• Social vs. scientific MPH degree
    When considering a master’s in public health (MPH) degree, you may also be aware of the Master of Science in Public Health (MSPH) degree. These are two distinct degrees, and identifying the differences will help ensure that you study the course that is best suited to your interests and career aspirations.
  • Master of Public Health (MPH)
    Essentially, a Master of Public Health degree provides broad understanding and knowledge of many areas within public health practice. It generally takes two years to complete and requires a student to earn a bachelor’s degree prior to being accepted into the program. The coursework tends to be less focused on research, with the curriculum including areas such as: [10] [11]

    • Statistical thinking
    • Research methods
    • Ethics and public health
    • Behavioral/social science
    • Biostatistics
    • Environmental health
    • Epidemiology
    • Public health administration and policy

    Upon graduating with an MPH, you will be expected to have the tools required to work toward solving public health problems. You may be able to design public health studies, capturing data that can then be analyzed and interpreted. You’ll then report your results and work toward putting them into action in a practical and useful way.

This degree is fairly broad and can provide a solid understanding of how public health works on all levels. It highlights how improving human health in populations can be used as a way of treating and preventing illness and disease. The MPH is designed for those seeking a career as a health scientist, community health educator, or health care analyst in public policy, education, or administration.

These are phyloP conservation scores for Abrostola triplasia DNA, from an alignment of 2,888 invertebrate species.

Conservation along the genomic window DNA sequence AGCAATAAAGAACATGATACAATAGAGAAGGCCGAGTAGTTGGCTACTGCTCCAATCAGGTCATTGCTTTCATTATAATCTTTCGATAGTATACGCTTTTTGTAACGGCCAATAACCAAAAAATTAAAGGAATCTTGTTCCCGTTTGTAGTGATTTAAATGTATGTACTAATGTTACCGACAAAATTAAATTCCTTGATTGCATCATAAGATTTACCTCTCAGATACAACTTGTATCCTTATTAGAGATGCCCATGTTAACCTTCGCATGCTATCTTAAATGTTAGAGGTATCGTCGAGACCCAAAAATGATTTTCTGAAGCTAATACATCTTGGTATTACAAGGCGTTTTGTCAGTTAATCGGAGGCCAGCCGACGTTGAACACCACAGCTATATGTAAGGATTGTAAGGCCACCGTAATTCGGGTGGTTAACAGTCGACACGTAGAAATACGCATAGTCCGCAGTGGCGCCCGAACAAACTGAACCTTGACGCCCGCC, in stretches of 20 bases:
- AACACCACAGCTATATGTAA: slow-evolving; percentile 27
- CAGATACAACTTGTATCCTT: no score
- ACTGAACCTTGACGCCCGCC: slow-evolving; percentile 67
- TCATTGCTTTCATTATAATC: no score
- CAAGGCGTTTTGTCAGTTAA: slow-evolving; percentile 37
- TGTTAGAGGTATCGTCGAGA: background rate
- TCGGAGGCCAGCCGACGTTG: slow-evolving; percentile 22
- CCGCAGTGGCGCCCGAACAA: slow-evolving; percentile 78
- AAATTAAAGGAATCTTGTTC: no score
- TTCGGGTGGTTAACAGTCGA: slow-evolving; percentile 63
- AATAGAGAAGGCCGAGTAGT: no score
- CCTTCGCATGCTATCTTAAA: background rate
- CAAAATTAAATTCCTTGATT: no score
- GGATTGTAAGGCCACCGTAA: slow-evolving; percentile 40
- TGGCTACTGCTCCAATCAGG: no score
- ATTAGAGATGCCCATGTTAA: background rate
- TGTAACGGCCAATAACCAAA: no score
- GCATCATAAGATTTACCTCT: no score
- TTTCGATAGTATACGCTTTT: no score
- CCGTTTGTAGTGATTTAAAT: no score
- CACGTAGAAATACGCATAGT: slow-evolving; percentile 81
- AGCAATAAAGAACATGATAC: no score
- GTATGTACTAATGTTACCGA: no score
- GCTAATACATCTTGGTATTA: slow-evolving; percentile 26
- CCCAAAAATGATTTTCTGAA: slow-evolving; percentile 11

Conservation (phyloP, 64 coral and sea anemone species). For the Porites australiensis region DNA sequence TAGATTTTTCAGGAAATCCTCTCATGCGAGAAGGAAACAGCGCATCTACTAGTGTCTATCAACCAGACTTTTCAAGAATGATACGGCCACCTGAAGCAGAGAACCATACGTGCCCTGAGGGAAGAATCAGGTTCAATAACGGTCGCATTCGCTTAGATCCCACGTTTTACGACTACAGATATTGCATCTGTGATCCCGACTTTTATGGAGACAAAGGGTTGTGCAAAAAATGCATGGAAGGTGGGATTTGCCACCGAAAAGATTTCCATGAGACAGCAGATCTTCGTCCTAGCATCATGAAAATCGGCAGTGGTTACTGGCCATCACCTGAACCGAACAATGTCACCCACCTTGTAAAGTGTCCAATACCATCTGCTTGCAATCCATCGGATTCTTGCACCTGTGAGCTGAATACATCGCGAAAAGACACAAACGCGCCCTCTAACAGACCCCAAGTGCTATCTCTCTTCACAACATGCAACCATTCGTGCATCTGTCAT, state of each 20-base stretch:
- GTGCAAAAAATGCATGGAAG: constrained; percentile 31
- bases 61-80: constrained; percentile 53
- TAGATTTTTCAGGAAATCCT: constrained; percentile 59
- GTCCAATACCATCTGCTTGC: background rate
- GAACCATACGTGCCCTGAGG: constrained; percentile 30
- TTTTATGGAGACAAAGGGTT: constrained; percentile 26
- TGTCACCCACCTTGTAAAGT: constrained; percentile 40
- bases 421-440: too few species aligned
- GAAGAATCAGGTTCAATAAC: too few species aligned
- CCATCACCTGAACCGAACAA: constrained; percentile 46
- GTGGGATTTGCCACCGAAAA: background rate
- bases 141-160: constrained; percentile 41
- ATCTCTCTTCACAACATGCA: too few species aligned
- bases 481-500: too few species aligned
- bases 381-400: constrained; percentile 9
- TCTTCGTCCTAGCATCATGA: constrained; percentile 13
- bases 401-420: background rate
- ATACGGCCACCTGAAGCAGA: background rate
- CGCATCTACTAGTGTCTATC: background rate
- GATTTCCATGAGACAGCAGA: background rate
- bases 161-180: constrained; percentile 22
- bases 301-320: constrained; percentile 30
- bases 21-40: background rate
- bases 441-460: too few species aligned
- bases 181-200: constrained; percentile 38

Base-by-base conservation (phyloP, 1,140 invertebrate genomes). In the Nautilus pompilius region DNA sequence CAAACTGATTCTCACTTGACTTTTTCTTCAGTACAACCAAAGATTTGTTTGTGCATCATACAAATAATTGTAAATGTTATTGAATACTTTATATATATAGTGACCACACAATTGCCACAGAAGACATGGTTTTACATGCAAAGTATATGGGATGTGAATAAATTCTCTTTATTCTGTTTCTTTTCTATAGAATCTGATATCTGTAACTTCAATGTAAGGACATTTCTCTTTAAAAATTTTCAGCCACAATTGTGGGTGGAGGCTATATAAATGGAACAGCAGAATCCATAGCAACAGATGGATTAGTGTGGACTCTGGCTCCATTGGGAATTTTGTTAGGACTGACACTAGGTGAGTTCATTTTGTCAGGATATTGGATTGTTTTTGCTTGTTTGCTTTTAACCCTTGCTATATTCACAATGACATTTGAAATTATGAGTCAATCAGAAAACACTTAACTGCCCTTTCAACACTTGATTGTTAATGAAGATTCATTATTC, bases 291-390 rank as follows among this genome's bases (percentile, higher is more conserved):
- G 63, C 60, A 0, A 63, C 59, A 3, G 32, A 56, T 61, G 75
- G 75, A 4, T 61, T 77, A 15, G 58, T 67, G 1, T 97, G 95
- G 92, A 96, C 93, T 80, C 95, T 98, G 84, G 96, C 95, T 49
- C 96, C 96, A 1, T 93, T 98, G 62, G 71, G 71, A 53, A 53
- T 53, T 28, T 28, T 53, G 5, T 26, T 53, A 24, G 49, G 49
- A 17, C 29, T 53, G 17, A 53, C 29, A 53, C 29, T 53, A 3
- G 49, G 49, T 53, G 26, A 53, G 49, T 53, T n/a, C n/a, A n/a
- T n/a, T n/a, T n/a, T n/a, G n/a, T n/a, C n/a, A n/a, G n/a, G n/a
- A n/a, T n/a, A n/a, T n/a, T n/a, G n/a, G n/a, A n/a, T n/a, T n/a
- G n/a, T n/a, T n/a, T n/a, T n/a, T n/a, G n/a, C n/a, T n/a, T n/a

• Master of Science in Public Health (MSPH)
    This academic public health degree can be more research-oriented than a Master of Public Health degree and is particularly suited for students looking to pursue a career in academia or research, such as working as an educator, publisher, or researcher. [6]


The MSPH can provide students with the tools and skill set required for examining existing standards within public health, researching and exploring data to extrapolate ways in which it can be used to find new solutions for existing problems, and establishing ways in which health services and administrations can be improved.

Often those studying for an MSPH degree will be required to write a thesis in order to fulfill degree requirements and can expect to participate in the program for an average of two years.

MSPH and MPH programs are often similar. However, the MSPH degree will often focus more on scientific-led areas such as research methods, epidemiology, and biostatistics, weighting these more heavily. The MSPH program tends to spend less time exploring the more social and political aspects, such as community health, health communication, health policy, and health education. [6]

In short, an MPH degree is more about social concerns and public health as a more generalized area, while the MSPH degree focuses on scientific and research areas. [6] Knowing your interests and career projections can help you determine which type of degree is right for you.

Who might pursue a master’s in public health degree?

If you have an interest in health from a social and scientific angle and want to work in a profession that services the population with life-changing results, you may be well-suited to pursue a public health degree.

The majority of those with a master’s in public health degree have five to nine years of experience in the field. [40]

While many potential students will have recently earned a bachelor’s degree in a related subject, a large number will be working professionals who require the flexibility of online learning. Additionally, those who choose to pursue this degree often have an inherent desire to serve the greater good and make an impact upon the world.